Waterbirds & Habitat

Waterbirds and Waterbird Habitat in the Lachlan Catchment

Waterbirds are a valued component of the Lachlan Catchment, making up a large proportion of the faunal biomass within the lower catchment. Waterbirds tend to have preferred locations and vegetation for shelter and nest sites. Most waterbird breeding sites are located in semi-permanent wetland vegetation types, requiring regular, frequent and prolonged flooding. Managed environmental flows and appropriate land management are critical for their maintenance and, in some cases, their restoration.

Some of the ecological requirements of breeding waterbirds in the Lachlan are known and this includes information about the wetland vegetation and materials required for most nesting. There is also a broader knowledge with regard to flow size, timing and duration required for different sized breeding events, food requirements and what happens to both adult and young birds after breeding (Kingsford and Auld 2005 ; Brandis et al 2009). Of the waterbirds that breed in the Lachlan, colonial nesting species are prominent, and have been the most studied.

Australia is also a signatory to a number of International Agreements which aim to protect migratory birds and their habitats. Species that have been recorded utilising habitats within the lower Lachlan that are included under International Agreements are the Great Egret, Glossy Ibis, Bar-tailed Godwit, Common Greenshank, Common Sandpiper, Latham’s Snipe, Long-toes Stint, Painted Snipe and the White-bellied Sea-eagle. The Environment Protection and Biodiversity Conservation (EPBC) migratory species list has been referred to when assessing the status of particular species within the Lachlan wetlands.

Up until 2010, there had only been two substantial colonially nesting waterbird breeding events in the lower Lachlan since 2001. In 2005, a relatively small stock and domestic flow in Merrowie Creek supported a successful nesting of approximately 10,000 pairs of Straw-necked Ibis in Lignum scrub. This event was not predicted because flows were lower than the threshold previously considered necessary to stimulate breeding, and was the first record of colonial nesting waterbirds breeding at only one location in the creek. Another breeding event occurred at Lake Brewster in 2006, this was an unusual event as it supported a variety of species and was achieved with a minimal volume of water in the dead storage area of the lake. Details of these events are provided as case studies.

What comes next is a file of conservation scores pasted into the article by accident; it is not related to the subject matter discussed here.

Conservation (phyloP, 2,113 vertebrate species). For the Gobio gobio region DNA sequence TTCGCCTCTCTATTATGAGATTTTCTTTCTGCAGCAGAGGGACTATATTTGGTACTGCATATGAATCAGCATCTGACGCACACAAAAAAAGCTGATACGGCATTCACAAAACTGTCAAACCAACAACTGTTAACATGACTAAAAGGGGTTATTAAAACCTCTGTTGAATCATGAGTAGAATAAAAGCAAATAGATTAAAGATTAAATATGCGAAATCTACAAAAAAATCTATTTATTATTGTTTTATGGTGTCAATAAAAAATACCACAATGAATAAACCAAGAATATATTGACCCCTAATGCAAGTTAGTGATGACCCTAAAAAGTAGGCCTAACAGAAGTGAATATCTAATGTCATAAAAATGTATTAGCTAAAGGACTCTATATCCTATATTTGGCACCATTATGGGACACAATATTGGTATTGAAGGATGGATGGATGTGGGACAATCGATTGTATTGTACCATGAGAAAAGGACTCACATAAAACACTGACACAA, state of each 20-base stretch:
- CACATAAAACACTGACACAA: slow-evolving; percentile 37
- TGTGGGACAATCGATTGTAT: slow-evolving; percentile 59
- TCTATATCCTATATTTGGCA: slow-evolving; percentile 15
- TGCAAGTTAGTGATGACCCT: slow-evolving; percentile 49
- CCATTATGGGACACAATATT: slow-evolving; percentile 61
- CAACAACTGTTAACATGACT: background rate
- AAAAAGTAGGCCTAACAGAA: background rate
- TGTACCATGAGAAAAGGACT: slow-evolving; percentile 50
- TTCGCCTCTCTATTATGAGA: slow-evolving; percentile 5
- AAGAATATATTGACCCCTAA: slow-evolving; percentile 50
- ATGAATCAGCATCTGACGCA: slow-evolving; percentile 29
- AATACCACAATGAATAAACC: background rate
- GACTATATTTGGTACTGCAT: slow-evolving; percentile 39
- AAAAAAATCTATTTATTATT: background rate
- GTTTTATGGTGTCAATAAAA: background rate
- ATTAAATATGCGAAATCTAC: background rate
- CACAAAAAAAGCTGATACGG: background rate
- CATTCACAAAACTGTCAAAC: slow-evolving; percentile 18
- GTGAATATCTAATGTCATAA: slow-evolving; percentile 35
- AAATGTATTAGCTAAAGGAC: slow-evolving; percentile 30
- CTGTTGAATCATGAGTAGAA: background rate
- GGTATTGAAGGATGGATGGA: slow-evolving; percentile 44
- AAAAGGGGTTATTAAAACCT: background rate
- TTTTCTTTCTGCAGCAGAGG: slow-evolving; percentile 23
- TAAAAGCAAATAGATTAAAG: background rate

Following large inflows into the Lachlan during 2010, three large-scale bird breeding events occurred in the lower Lachlan Catchment. The largest of these took place in the Booligal Wetlands, with approximately 120,000 Straw-necked Ibis successfully recruited. A smaller breeding event of Straw-necked Ibis occured 2.5-km upstream of Cuba Dam on Merrowie Creek, with at least 10,000 nests observed in the area. The third breeding event in the lower Lachlan was located at the newly reconfigured Lake Brewster, where several thousand pelicans successfully nested for several months from December 2010. See the LRWG March Newsletter for details.

Large-scale waterbird breeding events (>40,000 nests) in the lower Lachlan indicate the whole ecological system is functioning well. The review of the ecological and social system of the lower Lachlan has highlighted a number of management issues affecting the ability of the ecological system to support large waterbird breeding events. Most of these relate to flow regime but other issues include the effects of grazing, clearing, pests and the lack of understanding of complex systems such as the lower Lachlan.

The minimum requirement for successful colonially nesting waterbird breeding is flooding of sufficient volume and duration to inundate colony sites and feeding areas for a minimum four to five months between August and March. These flows are also critical for maintaining wetland vegetation, and for the completion of life-cycles of aquatic invertebrates (Jenkins 2006). Although smaller flows do not generally support successful colonially nesting waterbird breeding, they do enable other flood dependent waterbird species to breed (Marchant and Higgins 1990).

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